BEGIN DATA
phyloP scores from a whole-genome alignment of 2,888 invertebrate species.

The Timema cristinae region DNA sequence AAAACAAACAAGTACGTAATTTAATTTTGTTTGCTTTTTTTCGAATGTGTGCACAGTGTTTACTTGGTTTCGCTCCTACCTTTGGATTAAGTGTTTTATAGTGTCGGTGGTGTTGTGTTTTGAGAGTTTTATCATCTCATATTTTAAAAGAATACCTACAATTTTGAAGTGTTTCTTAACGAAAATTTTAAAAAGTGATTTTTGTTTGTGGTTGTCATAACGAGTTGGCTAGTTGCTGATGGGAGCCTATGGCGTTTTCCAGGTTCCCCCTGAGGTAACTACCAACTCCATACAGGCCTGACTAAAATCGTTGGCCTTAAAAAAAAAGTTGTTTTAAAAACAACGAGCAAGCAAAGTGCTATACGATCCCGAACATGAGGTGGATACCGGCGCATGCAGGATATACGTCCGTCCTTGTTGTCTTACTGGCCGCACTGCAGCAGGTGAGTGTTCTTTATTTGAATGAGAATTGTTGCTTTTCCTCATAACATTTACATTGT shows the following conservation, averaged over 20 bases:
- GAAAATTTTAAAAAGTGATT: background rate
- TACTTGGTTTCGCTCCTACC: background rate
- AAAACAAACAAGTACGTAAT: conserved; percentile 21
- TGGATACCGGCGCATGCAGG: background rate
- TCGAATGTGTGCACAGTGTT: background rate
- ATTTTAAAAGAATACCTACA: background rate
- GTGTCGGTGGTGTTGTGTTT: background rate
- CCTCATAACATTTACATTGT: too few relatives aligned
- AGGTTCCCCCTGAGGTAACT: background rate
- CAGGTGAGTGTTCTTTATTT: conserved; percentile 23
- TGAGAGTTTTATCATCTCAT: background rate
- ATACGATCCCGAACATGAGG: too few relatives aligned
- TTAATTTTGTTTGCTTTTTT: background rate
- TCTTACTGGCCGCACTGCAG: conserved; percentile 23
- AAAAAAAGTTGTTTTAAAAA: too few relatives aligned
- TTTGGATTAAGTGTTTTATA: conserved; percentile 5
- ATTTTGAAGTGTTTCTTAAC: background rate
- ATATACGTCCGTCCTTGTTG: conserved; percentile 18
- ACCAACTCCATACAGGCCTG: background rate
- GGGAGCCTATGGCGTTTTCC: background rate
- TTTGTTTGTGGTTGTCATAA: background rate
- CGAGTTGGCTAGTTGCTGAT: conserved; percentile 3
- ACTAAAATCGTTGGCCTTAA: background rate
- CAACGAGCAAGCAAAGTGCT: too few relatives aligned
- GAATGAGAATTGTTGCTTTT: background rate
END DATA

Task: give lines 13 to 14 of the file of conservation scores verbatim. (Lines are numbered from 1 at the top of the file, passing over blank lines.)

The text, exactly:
- TGAGAGTTTTATCATCTCAT: background rate
- ATACGATCCCGAACATGAGG: too few relatives aligned